Things You'll Need
6 mil black plastic sheeting
4-by-16-by-16 inch wood forms
8-by-8-by-16 inch cement blocks
Tie-down cables or frame anchors
The type of tie-down your mobile home requires is determined by the type of soil in your area. Consult with a local building inspector to determine the type of equipment and methods recommended for your specific location.
Simply securing the mobile home on a concrete slab is not the recommended method because of normal frost and thaw heaving that occurs in the ground in many areas of the country.
Before installing tie-down or other bracing equipment for your mobile home, locate the utility lines and cables on your property to avoid outages and potential hazards.
Mobile homes, also called manufactured homes, provide inexpensive and comfortable housing for people on limited or fixed incomes. Today's mobile homes contain the same utilities and amenities of traditional housing but in a more compact system. Newer models of manufactured homes are much stronger than older models and may have tie-down and bracing systems built into their structures. Local building codes can vary on the requirements for blocking, bracing and tying down mobile homes. Research your local building codes thoroughly before proceeding.
Remove all debris from the area where the mobile home will be secured.
Lay a 6 mil black plastic sheet under the mobile home to control moisture seepage.
Pour concrete slabs to act as footers for the blocks. Build 4-by-16-by-16 inch wooden forms for the concrete. Mix the concrete with water and pour it into the forms. Smooth the surfaces with a trowel then run a length of 2-by-4 lumber over the concrete to finish it off. The concrete slabs should be placed at 8- to 10-foot intervals. Allow the concrete to cure per the manufacturer's instructions.
Set 8-by-8-by-16 inch concrete blocks on the slab to act as a pier under the mobile home. Double-stacking blocks is allowed in some communities if the stacks are no more than 5 blocks in height. Each row should be stacked at right angles to the abutting row of blocks.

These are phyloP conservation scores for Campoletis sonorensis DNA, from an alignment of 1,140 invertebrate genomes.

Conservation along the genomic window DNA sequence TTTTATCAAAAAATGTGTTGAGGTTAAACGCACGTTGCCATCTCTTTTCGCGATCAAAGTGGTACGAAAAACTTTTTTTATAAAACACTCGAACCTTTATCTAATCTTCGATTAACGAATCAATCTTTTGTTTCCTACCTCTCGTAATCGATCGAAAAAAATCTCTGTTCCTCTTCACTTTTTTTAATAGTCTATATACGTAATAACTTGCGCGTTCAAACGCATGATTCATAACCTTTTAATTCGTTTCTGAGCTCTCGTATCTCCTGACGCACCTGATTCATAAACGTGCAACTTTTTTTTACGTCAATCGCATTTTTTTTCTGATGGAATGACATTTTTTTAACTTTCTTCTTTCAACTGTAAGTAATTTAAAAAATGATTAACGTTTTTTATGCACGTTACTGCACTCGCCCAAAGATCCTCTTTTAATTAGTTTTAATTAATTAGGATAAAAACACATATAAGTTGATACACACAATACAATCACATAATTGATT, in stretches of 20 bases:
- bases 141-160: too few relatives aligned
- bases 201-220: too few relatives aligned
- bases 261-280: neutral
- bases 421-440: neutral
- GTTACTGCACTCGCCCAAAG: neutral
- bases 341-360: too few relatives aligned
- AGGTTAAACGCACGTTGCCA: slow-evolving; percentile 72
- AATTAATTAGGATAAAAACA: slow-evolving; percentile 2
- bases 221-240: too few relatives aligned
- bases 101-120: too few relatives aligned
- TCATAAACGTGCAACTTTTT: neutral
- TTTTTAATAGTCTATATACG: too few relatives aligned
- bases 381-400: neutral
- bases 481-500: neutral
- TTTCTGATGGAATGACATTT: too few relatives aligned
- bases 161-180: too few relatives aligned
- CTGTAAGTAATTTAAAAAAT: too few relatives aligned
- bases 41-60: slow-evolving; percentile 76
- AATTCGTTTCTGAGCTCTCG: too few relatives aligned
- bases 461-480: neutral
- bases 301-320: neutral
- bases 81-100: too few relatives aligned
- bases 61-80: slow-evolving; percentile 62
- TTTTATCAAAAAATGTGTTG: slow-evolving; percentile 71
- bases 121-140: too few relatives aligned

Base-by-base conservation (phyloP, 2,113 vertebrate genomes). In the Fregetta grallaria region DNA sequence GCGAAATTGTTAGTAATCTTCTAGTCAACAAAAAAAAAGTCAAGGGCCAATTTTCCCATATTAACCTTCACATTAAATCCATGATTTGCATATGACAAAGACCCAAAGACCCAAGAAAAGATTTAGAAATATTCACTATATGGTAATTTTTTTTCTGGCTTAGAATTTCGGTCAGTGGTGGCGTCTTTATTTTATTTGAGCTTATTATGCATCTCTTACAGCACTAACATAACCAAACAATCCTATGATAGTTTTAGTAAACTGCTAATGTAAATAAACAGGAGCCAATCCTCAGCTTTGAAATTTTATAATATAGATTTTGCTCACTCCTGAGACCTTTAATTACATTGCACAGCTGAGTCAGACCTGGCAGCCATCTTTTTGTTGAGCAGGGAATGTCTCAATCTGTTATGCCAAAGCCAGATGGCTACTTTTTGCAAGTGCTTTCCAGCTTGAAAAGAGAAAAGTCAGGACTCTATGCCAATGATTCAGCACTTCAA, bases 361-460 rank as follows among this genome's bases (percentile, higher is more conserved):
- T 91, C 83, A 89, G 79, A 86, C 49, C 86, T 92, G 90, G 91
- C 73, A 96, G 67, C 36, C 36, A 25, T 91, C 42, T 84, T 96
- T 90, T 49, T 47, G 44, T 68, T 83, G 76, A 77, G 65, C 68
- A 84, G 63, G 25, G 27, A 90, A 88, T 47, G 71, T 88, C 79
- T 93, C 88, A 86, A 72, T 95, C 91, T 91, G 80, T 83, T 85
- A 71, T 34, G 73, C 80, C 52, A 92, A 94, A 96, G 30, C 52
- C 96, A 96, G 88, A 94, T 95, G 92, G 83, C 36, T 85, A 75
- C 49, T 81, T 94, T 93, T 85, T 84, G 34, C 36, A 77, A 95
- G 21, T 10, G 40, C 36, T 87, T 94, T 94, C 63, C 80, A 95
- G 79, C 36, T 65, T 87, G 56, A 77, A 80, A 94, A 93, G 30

Use hydraulic jacks to set the rails of the mobile home onto the concrete blocks and ensure that the bottom rails of the unit rest on the pier surface.
Go inside the mobile home and use a carpenter's level to verify that the structure sits evenly on the pier system. Adjust the position of the home on the blocks at both ends and all four corners if necessary.
Install tie-down cables over the top of the home. The cables need to cross over the roof rafters for added strength. Run the cables over the roof protectors mounted on the roof edges; if there are no roof protectors present, they can be purchased with the tie-down cables. Ensure that the cables do not cover a window or door. Some models of mobile homes may have frame anchors or straps that hang from the bottom of the unit instead of over-the-top cables.
Attach the straps and cables to the ground turnbuckle. With some types of anchors they must be screwed into the ground. Adjust the tension on the anchor points by alternating one side with the other for an even attachment.
J. Lang Wood
J. Lang Wood's stories, essays and articles have been seen in journals across the country and online. She is a published short story and essay writer who specializes in travel topics, pets, medical subjects, Florida history, environmental issues, political and business topics. She is the author of the novel "Strays" and holds an Associate of Arts in chemistry from College of DuPage.